A Tale of Two πs

 

Happy Pi Day!   In countries where dates list the month before the day, 3 14 brings to mind the very special number π.  Yes, there really is a Pi Day, and the first time I “observed” it was a joke with my wife Tao.  She comes from China and doesn’t know all the American Holidays, so I was joking that we have a holiday coming up.  Someone that same year asked me how one celebrates on Pi Day, and after a moment of reflection stated that we had to eat round foods.  So we (a group from work) went to a burger place that also served onion rings.

Seriously, the day has inspired me this year on a couple of points.

Peach Pie

The first “pie” is a home-made peach pie.  We have a peach tree in the back yard, 2013-peach-pieand we harvested enough peaches to fill the freezers even after giving away a lot.  We have enough left for many pies throughout the year, and it is a good time to use up peaches from June 2012 before the new crop comes in.

So I asked if Tao would make a peach pie this week, and she did.  Yum!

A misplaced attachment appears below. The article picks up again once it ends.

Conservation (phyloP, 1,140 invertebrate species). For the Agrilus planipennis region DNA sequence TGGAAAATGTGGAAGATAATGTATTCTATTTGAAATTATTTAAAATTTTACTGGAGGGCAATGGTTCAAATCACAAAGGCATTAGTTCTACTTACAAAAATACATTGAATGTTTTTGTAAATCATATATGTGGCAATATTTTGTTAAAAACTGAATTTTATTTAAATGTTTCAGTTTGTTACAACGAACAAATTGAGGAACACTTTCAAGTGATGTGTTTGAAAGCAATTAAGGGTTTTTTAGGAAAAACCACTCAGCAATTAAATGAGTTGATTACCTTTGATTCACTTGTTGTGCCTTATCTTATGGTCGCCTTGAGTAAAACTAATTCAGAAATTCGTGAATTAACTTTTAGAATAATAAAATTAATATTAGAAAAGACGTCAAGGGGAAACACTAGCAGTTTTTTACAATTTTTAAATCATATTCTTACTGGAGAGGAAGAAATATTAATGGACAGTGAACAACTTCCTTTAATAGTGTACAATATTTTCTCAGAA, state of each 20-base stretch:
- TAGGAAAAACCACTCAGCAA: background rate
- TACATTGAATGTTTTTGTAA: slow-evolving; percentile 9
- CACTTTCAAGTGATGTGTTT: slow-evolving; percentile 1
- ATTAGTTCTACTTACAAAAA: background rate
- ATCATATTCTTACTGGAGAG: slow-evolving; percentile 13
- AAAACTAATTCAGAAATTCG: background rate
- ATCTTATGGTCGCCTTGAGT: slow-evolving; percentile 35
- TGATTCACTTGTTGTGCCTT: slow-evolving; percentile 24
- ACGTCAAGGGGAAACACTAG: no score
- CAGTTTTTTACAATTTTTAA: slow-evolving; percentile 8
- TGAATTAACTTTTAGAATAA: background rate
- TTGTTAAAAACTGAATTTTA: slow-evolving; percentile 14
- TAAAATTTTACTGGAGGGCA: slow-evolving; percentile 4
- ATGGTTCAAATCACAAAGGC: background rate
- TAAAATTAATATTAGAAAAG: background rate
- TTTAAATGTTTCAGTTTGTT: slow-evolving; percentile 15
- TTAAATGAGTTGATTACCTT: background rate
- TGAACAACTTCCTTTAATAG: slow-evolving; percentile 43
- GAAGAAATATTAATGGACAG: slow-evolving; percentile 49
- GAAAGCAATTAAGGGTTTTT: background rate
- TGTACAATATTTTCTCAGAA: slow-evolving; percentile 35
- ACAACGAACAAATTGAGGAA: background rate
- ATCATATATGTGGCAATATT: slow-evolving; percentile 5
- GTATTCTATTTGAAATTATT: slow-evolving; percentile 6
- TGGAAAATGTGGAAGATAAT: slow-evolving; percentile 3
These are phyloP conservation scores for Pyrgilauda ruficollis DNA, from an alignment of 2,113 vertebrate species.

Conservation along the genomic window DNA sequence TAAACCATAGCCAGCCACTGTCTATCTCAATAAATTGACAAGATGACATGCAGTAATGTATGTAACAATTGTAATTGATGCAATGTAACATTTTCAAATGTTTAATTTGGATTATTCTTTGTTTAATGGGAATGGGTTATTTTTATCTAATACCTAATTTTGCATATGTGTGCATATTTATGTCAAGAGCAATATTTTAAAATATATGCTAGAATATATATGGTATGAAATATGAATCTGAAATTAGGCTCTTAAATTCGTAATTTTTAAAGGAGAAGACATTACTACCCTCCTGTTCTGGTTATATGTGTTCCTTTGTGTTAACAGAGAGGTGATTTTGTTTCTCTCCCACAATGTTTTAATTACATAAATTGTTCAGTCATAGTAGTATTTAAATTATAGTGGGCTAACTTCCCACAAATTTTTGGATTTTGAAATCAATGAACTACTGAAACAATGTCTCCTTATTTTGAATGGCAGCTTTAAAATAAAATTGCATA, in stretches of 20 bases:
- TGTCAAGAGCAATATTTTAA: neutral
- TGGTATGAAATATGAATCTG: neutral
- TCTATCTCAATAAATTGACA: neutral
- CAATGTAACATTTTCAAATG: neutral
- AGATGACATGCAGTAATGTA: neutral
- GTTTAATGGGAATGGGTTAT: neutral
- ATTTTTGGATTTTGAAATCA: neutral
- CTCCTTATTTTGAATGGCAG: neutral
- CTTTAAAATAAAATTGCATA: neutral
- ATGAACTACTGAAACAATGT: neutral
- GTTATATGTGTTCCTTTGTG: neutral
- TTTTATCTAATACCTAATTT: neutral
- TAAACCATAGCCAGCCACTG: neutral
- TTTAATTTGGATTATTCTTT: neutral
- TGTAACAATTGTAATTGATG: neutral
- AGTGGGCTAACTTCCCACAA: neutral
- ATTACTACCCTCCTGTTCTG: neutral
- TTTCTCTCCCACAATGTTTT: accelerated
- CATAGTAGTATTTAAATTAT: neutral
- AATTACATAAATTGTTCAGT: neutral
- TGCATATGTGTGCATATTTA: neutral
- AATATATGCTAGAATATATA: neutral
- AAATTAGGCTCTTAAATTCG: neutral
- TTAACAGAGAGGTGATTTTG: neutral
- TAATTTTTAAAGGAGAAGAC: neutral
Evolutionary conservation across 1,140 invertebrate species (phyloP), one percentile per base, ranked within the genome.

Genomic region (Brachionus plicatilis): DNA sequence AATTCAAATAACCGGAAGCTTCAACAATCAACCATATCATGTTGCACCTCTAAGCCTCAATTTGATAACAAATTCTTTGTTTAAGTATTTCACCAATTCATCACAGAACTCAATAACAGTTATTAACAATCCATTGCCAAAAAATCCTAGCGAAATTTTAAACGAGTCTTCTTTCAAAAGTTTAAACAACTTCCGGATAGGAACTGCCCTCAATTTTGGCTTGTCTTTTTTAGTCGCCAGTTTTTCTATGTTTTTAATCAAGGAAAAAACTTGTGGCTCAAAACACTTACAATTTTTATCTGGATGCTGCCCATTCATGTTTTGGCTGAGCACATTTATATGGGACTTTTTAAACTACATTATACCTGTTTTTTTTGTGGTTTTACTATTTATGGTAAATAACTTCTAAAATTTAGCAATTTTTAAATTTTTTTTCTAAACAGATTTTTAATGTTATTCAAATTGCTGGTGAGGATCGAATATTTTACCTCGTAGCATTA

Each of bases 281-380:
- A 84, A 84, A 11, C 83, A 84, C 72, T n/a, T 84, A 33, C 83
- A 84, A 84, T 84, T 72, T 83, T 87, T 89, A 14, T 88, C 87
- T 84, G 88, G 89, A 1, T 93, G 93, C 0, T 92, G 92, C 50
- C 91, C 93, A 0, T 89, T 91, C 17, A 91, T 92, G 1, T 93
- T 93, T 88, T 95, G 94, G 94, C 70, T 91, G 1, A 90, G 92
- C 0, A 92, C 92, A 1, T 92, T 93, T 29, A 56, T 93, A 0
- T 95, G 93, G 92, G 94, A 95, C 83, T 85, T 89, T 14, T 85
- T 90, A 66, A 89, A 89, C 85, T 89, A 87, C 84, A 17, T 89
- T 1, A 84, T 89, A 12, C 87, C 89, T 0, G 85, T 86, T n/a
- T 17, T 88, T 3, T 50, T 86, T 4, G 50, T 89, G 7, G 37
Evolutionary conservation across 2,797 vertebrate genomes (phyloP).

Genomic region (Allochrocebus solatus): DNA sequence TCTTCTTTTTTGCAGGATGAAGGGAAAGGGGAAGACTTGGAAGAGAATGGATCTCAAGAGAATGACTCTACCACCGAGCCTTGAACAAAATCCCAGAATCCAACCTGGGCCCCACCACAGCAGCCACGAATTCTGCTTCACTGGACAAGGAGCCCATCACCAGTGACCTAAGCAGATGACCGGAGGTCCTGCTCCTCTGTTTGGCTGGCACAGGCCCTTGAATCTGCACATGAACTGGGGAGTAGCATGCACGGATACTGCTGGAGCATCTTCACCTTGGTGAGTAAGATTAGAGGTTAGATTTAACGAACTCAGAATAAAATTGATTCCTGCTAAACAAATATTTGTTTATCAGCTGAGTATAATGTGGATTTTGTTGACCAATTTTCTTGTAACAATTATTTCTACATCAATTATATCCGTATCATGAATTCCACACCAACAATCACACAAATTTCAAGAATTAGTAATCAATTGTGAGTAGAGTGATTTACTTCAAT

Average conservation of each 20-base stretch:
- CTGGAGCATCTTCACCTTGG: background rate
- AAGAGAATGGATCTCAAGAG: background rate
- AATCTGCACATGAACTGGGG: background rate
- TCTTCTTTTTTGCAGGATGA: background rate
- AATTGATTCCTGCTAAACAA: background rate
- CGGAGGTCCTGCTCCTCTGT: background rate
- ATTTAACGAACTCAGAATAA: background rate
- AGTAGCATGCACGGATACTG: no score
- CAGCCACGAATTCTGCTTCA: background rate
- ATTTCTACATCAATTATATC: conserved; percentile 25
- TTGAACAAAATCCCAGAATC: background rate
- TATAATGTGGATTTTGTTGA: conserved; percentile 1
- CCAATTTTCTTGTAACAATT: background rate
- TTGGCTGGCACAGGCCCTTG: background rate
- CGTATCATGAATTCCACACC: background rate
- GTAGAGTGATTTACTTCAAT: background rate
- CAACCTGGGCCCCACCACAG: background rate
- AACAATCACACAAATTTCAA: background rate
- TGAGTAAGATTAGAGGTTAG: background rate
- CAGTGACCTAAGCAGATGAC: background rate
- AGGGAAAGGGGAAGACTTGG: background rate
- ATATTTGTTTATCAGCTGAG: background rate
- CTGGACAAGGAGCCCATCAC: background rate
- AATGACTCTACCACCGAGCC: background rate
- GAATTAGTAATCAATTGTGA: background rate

Raspberry Pi

A short time ago I saw a You-Tube video concerning building a project with the Raspberry Pi single-board computer.  The teaching of computer programming skills is also an interest of mine, and, like the message from the Raspberry Pi story, I’ve often felt that kids these days have these powerful and mysterious PCs and don’t get exposed to “making it work” the same way as I did, even if they are in a class for that express purpose!

They say, “If you want to support us, we’d love you to buy one”.  So, in honor of Pi Day, I’m buying three.  In the very near future, I’ll see about getting them into the hands of local kids through high schools or some existing computer clubs.  It’s a whole lot easier to simply give money and goods to causes than it is to be active in one!

My own early computer experience was with an 8-bit device that had 1K of RAM.  So it’s still hard to think of something with Xbox 1 level of performance (24 GFLOPs GPU) as “simple” or “primitive”, after ray-tracing without floating-point instructions at all (maybe a quarter of a megaflop?).

 

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